It’s been some time since I witnessed my first oil fire test but it’s still fresh in my mind. We stood tentatively waiting for the oil to auto-ignite. Two burners, wide open below a 75 litre pan which was emitting a foul stink that had me retreating to the partitioned viewing area. The firefighter stood stoically meters away from the heating oil. Later he would tell me that it was to acclimatize to the heavy acrid haze.
Then the oil ignited. Barely noticeable at first with low flames that then started to grow. The firefighter sprung to life to turn the gas burners off. Almost silently the oil continued to burn. I was back in the room by now, eyes watering from the sting of oil in the air. We moved quickly to remove the surplus heating and measuring equipment ready for the fire to be tackled. I was used to wood fires which crackled and hissed so loudly that we would need to shout to count down the pre-burn time. With this fire, our footsteps echoed around the large burn hall.
When it was time I counted the firefighter down and he released the extinguishant into the centre of the oil pan. The flames protested momentarily but then faded back slowly and eventually extinguished. After the anticipation waiting for the oil to ignite it had been a spectacle of sorts but nothing like as violent as a heptane fire. Still the danger of the oil was well understood. I had to monitor the temperature of the oil after the fire. 200C and holding steady. This was horrible stuff.
According to Home office statistics, chip pans used to account for 20% of accidental dwelling fires but due to prevention awareness by the Fire and Rescue Service (FRS) combined with changes to cooking habits, this has declined significantly*.
From my experience testing fire products it’s easy to understand how an oil fire could escalate in a tragic accident. The fires are relatively small initially. It must be tempting to throw water into the pan or try to remove the pan outside. In the moment of panic, I can emphasis how someone may make a mistake that can have terrible consequences.
The FRS has publicized the dangers of these two actions through numerous campaigns. If the pan is doused with water the water quickly boils and the pockets of gas that are created can throw oil from the pan. Taking the pan outside or opening a door feeds the fire with a sudden rush of oxygen and enlarges the flames. Just moving the hot oil pan has its own dangers.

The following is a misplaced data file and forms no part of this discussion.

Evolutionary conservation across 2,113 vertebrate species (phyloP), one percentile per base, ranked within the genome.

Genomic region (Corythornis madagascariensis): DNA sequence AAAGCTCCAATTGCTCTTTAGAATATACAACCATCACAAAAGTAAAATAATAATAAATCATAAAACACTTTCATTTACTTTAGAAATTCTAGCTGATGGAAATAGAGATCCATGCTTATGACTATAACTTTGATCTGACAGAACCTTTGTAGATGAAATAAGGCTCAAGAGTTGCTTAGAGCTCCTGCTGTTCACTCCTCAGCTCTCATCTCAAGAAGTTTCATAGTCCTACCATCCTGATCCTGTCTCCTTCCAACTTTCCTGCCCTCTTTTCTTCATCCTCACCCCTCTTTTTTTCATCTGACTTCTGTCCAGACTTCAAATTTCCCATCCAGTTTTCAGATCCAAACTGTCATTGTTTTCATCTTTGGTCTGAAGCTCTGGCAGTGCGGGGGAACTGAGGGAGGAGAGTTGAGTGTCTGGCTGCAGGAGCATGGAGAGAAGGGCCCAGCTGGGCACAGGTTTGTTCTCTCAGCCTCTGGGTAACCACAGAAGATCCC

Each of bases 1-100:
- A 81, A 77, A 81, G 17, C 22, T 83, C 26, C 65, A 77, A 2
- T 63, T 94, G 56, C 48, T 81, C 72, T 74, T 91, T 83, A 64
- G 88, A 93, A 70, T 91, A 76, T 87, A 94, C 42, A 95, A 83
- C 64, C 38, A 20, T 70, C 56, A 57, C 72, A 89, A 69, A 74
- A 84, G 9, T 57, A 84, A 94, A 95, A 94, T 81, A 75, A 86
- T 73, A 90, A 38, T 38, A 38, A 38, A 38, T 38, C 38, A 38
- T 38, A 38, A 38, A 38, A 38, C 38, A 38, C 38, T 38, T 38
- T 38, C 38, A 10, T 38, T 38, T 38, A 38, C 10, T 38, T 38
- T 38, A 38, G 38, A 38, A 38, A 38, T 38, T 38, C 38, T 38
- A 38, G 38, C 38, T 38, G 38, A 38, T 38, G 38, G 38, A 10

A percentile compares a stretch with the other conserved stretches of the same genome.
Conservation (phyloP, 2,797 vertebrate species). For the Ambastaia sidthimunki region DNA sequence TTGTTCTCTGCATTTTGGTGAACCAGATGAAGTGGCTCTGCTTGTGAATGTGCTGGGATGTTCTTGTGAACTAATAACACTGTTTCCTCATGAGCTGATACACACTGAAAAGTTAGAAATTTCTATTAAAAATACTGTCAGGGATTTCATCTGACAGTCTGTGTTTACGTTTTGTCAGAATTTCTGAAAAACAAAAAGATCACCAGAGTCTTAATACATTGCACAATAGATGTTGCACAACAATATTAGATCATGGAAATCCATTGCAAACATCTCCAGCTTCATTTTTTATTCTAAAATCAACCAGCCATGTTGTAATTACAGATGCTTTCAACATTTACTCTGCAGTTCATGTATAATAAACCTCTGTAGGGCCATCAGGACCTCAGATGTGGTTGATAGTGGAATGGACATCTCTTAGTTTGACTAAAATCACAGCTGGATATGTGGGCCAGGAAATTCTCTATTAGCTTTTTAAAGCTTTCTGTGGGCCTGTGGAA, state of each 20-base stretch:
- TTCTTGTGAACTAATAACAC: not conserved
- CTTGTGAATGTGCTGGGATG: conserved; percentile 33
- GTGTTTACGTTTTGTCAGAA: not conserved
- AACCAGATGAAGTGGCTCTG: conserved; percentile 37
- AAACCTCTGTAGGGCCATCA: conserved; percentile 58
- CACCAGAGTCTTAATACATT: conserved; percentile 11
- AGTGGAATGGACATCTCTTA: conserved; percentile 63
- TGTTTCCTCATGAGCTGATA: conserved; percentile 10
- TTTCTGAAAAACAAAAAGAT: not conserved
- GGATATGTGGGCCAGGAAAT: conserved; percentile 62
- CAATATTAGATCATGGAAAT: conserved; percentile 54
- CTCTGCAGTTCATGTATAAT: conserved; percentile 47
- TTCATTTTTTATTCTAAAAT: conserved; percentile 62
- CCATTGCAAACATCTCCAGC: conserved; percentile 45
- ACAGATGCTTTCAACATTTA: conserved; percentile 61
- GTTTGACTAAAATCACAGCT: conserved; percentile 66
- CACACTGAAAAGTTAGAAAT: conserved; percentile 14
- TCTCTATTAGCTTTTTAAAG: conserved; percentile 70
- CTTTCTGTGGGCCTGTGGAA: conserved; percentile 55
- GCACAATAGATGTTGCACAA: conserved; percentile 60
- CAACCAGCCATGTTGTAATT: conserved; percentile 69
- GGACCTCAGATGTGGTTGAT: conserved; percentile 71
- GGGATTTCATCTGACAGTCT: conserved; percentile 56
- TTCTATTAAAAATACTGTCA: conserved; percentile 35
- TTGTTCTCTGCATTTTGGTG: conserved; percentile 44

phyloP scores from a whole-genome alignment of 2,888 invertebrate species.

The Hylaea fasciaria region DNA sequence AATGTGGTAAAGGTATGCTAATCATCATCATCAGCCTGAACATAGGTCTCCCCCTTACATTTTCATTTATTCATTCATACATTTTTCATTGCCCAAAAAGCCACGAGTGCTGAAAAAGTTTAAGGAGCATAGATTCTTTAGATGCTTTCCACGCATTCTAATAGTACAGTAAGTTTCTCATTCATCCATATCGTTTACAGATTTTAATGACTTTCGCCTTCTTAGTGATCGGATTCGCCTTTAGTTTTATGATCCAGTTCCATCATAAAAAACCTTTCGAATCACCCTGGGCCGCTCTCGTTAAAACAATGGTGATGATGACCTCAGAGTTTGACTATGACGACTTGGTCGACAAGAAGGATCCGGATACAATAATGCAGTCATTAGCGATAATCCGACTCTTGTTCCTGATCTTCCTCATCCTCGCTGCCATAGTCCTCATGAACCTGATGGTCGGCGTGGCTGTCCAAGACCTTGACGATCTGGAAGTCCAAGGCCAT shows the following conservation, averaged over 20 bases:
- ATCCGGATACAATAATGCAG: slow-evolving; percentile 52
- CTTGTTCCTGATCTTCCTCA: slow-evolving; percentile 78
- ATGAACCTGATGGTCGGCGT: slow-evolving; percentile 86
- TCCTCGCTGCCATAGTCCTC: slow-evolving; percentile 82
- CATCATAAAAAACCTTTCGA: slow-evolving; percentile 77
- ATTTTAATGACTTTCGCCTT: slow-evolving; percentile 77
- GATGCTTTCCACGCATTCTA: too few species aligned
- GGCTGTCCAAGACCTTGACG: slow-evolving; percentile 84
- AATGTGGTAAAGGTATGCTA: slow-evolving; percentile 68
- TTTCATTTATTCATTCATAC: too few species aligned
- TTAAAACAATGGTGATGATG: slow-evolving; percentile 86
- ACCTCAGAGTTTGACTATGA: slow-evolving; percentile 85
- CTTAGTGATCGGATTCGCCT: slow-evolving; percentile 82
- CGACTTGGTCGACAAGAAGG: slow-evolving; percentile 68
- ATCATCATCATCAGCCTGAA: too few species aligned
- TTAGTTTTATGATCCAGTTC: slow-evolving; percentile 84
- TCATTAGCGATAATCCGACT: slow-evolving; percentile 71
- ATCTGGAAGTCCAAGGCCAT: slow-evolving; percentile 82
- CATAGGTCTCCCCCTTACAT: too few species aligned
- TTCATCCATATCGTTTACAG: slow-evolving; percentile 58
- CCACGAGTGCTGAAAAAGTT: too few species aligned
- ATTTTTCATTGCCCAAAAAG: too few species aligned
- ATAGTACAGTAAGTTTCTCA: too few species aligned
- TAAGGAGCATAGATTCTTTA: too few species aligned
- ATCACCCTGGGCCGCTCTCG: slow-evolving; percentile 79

These factors make oil fires very difficult to extinguish and require equipment specific to the application. Published standards cover these technologies: Fire blankets EN 1869:2019, Hand-applied units PAS 2013-1:2013, Fixed systems BS 8489. The standard for small fire extinguishers (BS 6165) is expected to be published with the inclusion of tests for oil fires. My first oil fire testing had been in accordance with EN3-7:2004+A1:2007 for a fire extinguisher specifically adapted for oil fires.
After I’d completed the day conducting oil fire tests I returned to the hotel and moved quickly past reception whilst being very aware of the pungent oil on my clothes. I passed someone in the corridor and tried to keep a wide birth whilst trying not to brush the walls. I could feel the oil on my skin still. I’d had the foresight to take a bin bag back with me and I promptly sealed my clothes away as soon as I got back into the room. I’d been cured of any partiality to fatty foods. The prospect of an oil fire was never going to be an issue in my house after that experience.
Statistics show that fires are dropping each year but fires do still occur. The London Fire Brigade advises the following for pan fires:
- Don't tackle the fire yourself and don't try to move the pan
- Never throw water over a fire as it could create a fireball
- Turn off the heat – but only if it's safe to do so
- Leave the room, close the door, shout a warning to others, and call 999**
*Home Office – Focus on trends in fires and fire-related fatalities – Stephanie Bryant and Isabel Preston – 12 October 2017
Author: Robert Hearty
BSI Fire Team Leader